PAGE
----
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The Bermudian

Bermuda is not for the faint-hearted when it comes to the pocketbook.

This island may be a magnet for international high finance, but after your first trip to the grocery store, you will question whether you’re actually earning enough. Tax free or not.

My first round of sticker shock occurred upon selecting a lovely and large chicken for a dinner party. The price was $42. I couldn’t believe it. I then looked at a smaller one weighing about 4 pounds and found it was still priced inordinately high at $38.

I love to eat. I never miss a meal. It’s the best guilty pleasure I know. My dad always questioned whether it was more expensive to clothe me or feed me. (Jury’s still out there.) Three squares aside, there are also all those other delicious little snacks and nibbly bits to indulge in all day long. What fun. Eating is among those rarest of sensual pleasures that can be engaged in endlessly throughout any 24-hour period. How good is that? You can’t buy a new dress as often as you can visit your own refrigerator, can you now? So understand that I don’t mind emptying my wallet for a tasty morsel, but not my whole bank account.

What’s more, once you’ve loaded up your grocery cart having estimated its contents to be equivalent to a small country’s national debt, you are then confronted with that audacious little ATM machine enquiring, “Is $481 okay?”

“Huh? Actually, it is not!” I want to scream. I told that to my checkout clerk, who just laughed, saying, “I know girl, but you gotta eat.” She’s right, of course, and steep prices are to be expected when you live on an island where everything has to be shipped in.

But it does take some getting used to. Like when my husband wanted to buy a towel warmer, which I’ll admit, was a fancy towel warmer. To be exact, it was the Mercedes Benz of towel warmers. And it caused a little choking sound to rise from his throat when he heard the cost of keeping his fluffy Supimas dry: $6,200. Suffice to say, the Internet was soon our friend and did supply us with an exact replica from the States for much less money but far more hassle. You have to pick your battles.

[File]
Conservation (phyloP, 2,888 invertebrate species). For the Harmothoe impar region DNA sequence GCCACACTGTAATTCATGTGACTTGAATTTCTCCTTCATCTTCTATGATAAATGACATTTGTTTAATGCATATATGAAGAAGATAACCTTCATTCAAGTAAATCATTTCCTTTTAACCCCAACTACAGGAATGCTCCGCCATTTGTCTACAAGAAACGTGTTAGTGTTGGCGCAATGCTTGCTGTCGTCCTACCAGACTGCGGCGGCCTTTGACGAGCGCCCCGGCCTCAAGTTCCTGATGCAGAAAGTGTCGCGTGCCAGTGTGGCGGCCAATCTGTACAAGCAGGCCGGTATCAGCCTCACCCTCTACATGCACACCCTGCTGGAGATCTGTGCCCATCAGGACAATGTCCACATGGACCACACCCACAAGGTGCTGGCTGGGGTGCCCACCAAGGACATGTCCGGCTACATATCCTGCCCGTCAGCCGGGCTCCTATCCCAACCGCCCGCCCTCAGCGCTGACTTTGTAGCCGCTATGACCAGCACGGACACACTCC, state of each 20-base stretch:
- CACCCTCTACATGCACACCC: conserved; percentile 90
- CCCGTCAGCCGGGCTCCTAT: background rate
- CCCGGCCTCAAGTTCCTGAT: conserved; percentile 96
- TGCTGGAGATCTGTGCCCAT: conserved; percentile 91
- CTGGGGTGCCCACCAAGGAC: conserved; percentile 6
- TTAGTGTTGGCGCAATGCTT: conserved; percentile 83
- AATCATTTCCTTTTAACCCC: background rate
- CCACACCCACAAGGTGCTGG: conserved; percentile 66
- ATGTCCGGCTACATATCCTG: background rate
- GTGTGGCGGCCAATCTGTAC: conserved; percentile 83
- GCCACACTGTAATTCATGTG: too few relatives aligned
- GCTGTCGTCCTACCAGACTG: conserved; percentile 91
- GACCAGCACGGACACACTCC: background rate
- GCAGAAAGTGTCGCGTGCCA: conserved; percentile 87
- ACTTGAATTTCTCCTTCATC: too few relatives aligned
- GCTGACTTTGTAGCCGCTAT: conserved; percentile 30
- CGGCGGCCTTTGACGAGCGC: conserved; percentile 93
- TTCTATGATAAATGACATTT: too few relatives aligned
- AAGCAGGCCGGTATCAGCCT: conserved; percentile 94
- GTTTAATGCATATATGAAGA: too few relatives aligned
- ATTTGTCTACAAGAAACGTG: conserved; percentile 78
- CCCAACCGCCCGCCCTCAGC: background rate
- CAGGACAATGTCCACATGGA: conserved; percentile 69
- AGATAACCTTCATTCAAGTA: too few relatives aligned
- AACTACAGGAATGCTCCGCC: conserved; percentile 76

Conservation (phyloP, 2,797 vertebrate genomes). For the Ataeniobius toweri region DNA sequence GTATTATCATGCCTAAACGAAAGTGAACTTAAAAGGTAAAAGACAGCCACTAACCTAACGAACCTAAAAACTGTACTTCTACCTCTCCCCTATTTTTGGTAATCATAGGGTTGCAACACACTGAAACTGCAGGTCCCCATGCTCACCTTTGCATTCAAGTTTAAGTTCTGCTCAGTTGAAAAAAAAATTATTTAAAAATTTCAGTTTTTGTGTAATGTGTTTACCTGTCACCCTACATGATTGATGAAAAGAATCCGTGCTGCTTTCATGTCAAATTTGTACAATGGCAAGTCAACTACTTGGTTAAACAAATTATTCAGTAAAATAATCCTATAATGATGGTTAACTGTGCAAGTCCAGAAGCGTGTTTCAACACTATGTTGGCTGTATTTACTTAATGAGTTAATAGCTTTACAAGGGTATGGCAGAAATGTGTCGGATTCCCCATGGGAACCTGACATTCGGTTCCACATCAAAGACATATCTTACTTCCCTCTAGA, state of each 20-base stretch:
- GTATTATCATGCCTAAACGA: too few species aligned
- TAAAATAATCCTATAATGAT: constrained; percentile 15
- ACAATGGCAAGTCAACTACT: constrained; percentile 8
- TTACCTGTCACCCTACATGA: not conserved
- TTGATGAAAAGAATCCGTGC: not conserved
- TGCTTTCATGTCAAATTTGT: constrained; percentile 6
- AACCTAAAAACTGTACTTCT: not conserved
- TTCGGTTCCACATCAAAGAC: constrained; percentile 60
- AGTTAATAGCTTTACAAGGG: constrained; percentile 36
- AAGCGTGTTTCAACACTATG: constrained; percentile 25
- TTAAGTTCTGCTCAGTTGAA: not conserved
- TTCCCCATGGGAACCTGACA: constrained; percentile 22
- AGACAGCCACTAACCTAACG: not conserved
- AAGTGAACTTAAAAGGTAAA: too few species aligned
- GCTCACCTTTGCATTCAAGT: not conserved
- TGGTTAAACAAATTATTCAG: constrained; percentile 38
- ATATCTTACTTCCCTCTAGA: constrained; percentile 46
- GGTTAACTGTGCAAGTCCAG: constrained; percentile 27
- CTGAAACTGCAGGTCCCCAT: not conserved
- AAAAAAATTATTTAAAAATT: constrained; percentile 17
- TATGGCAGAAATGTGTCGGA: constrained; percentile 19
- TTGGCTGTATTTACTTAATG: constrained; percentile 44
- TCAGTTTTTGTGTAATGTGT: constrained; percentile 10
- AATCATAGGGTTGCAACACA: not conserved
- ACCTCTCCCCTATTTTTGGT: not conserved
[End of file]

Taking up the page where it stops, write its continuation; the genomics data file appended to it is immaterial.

Valentine’s Day was not one of them. Sadly, I neglected to purchase any expression of spousal affection on the day and felt such a sting of guilt the morning after that I didn’t even blink at the price of the most magnificently perfumed candle I had ever encountered. It doesn’t sound like much. But my husband appreciates nose-gratifying aromas. We always kid that he is the best-smelling man on the Continent. And why wouldn’t he be, with an exotic collection of 25 different colognes occupying more than half of our available bathroom-counter space. So I bought that woodsy, giant, gorgeous-smelling, and, yes, overpriced candle without so much as a backward glance. I was desperate. Happily, it was a big hit at home, so I went online to order more of those $65 pillars of scented perfection and was shocked when I found them for just $17.99. I don’t care how heavy they are. For one-third the price I’ll hand carry them in, pay duty and still come out ahead.

A few other sticker-shock, high-watermark moments will include the arrival of your first electric bill. It will absolutely be more than you have ever paid anywhere in the world.

And don’t even get me going on the price of fresh flowers here. I have been forced to purchase silk ones, which lack the luxury of natural ones but last a very, very long time.

So you see, you can adapt. There’s a learning curve here that encourages you to waste less. I don’t let precious water run too long from the tap for one thing. I buy only what I need most of the time and a little less of what I just want. And, like all things, you ultimately put island sticker shock into perspective. What is the price of paradise anyway? What you’re willing to pay or what it’s worth to you?

Interestingly, we have found that the cost of liquor is quite reasonable on the island. Now that’s the kind of thing that can take the sting out of a lot of other expenditures. Best advice: stock up.

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